previous next
[545] until the latter part of October, 1864. Two events at that time suddenly waked the Confederates to the gravity of their situation. Sherman began his march to the sea, and the elections in Ohio, Indiana, and Pennsylvania showed the rebels that McClellan was certain to be defeated for the Presidency, and that Lincoln would give them four years more of war unless they surrendered. The Confederates hoped much from McClellan's election; they were sanguine that he would be elected, and their disappointment was proportionately great. The march of Sherman in the same way showed them what Grant had several times insisted upon, that the Confederacy was like an empty egg-shell-all its powers of resistance had been drained to keep the frontier line strong.

From this time forth, then, even the most sanguine began to lose all hope, and those who still believed in a successful resistance knew that it could only be made by a consecration of every possible resource of the country to that one object. Hence the idea of employing slaves as soldiers immediately began to take shape and proportion, and the agitation of it became active and unremitting. The people of Richmond had become acquainted with the negro in a semi-military capacity since the passage of the act of February 17th, 1864, “to increase the efficiency of the army by the employment of free negroes and slaves in certain capacities.” Tinder that act there had not only been large enlistments of negroes for camp duties and cooks, teamsters, etc., but there were also heavy requisitions made upon the surrounding country for slaves to work upon the fortifications. These, when drafted, were organized into large gangs, and quartered in and around the city, under military discipline. In the early morning these gangs used to be marched through the city on their way to their work on the fortifications, shouldering their picks and shovels, and trotting along at a regulation step. They are fat and saucy and greasy, full of laugh and song, and they kept step instinctively as they sang their own versions of “Dixie” and “John Brown's body,” rapping, castanet-wise, upon the pavements with the wooden soles of their huge and shapeless canvas shoes. Many a Richmond mother, as she heard the bacon-colored gangs clatter by her door, thought of her own ragged, half-starved boy in the trenches at Petersburg, and said to herself: “If the cause demands him as food for powder, why not send out these for the Yankees to shoot at, also?”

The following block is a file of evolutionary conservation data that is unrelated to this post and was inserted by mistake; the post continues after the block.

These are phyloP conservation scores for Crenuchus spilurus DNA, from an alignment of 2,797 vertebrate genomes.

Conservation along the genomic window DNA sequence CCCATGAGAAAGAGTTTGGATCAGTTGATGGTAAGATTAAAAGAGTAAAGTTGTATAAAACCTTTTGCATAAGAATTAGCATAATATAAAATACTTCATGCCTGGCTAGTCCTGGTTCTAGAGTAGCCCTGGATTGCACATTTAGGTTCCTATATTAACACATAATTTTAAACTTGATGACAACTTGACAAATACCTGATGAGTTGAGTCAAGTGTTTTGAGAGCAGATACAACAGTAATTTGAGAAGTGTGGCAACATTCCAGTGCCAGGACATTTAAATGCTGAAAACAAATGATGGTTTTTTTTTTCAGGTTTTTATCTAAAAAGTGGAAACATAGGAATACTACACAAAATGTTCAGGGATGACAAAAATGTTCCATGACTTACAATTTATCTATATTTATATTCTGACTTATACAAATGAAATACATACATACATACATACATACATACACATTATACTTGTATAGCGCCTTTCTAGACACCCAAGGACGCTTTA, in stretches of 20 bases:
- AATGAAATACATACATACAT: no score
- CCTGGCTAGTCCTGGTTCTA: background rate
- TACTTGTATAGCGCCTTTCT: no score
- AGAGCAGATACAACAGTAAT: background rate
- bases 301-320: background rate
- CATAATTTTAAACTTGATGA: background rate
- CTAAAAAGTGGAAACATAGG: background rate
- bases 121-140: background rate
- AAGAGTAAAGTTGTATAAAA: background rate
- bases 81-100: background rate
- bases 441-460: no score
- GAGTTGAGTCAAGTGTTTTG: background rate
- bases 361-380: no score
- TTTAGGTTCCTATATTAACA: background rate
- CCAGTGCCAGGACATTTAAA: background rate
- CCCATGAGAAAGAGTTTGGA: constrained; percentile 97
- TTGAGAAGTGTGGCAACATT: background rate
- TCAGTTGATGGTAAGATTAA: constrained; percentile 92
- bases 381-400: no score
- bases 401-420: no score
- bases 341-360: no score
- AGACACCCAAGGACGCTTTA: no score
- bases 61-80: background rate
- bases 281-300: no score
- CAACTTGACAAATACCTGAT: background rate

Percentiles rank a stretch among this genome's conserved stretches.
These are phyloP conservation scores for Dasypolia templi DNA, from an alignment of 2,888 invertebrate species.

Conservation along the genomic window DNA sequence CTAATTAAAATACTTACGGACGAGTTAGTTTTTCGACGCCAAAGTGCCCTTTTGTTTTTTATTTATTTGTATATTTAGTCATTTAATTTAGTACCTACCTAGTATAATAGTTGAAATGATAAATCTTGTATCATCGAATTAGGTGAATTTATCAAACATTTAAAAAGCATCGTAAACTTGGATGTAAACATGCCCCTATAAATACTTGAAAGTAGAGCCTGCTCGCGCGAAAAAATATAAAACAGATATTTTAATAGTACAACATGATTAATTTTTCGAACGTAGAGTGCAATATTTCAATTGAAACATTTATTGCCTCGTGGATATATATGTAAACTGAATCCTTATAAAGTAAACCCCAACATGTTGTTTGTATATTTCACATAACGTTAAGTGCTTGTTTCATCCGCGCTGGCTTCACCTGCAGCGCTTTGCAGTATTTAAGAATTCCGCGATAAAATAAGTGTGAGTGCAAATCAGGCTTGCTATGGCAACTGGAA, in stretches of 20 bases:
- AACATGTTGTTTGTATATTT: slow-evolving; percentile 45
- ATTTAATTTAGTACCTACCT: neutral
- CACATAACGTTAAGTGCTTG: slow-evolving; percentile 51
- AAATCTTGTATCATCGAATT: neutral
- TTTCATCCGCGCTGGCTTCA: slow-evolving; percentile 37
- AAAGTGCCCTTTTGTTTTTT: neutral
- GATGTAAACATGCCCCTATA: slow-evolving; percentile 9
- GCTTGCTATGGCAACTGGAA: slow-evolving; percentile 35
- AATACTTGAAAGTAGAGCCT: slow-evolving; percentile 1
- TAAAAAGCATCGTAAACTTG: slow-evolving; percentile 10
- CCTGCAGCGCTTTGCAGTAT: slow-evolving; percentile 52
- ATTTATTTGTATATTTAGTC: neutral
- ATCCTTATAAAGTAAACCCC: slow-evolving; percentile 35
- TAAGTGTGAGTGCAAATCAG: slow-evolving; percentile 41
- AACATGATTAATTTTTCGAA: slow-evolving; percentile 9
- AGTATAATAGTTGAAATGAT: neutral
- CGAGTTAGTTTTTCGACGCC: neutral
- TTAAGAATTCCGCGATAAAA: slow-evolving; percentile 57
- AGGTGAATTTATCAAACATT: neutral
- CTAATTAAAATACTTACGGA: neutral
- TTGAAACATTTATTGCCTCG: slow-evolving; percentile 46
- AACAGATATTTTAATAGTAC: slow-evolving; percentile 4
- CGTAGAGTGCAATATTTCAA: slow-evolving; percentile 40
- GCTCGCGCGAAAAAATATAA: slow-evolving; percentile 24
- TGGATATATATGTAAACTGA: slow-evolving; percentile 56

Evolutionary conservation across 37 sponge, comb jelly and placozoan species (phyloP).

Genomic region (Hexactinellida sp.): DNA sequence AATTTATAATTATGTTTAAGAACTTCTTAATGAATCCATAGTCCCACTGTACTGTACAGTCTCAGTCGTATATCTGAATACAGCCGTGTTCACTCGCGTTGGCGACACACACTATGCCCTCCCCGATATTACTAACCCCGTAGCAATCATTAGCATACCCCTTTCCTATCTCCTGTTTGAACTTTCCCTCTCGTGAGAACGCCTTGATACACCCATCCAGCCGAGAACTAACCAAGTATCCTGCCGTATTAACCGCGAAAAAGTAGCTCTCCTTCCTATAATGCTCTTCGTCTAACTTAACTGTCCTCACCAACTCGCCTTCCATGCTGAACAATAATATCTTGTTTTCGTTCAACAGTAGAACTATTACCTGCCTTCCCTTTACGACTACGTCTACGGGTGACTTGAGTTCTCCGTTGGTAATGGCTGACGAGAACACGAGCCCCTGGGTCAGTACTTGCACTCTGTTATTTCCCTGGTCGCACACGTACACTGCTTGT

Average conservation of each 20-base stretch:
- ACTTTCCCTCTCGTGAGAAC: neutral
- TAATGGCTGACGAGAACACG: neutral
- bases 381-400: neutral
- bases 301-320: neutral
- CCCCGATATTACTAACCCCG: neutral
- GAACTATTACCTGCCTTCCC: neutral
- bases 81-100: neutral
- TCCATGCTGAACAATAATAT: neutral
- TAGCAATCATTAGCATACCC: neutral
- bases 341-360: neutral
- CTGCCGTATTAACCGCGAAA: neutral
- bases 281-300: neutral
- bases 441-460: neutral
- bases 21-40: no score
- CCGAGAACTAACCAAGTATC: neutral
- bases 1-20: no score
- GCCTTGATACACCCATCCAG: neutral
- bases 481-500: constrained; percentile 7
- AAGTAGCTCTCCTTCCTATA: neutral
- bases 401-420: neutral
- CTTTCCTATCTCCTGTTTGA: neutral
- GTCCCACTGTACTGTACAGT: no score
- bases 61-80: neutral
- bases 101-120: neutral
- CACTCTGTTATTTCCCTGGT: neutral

Butler, at this very time, had ten thousand Virginia negroes at work cutting his Dutch Gap canal, about which the Richmond people gave themselves much needless excitement, since they might

Creative Commons License
This work is licensed under a Creative Commons Attribution-ShareAlike 3.0 United States License.

An XML version of this text is available for download, with the additional restriction that you offer Perseus any modifications you make. Perseus provides credit for all accepted changes, storing new additions in a versioning system.

hide People (automatically extracted)
Sort people alphabetically, as they appear on the page, by frequency
Click on a person to search for him/her in this document.
Billy Sherman (2)
H. B. McClellan (2)
Abraham Lincoln (1)
Grant Ulysses Grant (1)
Benjamin F. Butler (1)
John Brown (1)
hide Dates (automatically extracted)
Sort dates alphabetically, as they appear on the page, by frequency
Click on a date to search for it in this document.
October, 1864 AD (1)
February 17th, 1864 AD (1)
hide Display Preferences
Greek Display:
Arabic Display:
View by Default:
Browse Bar: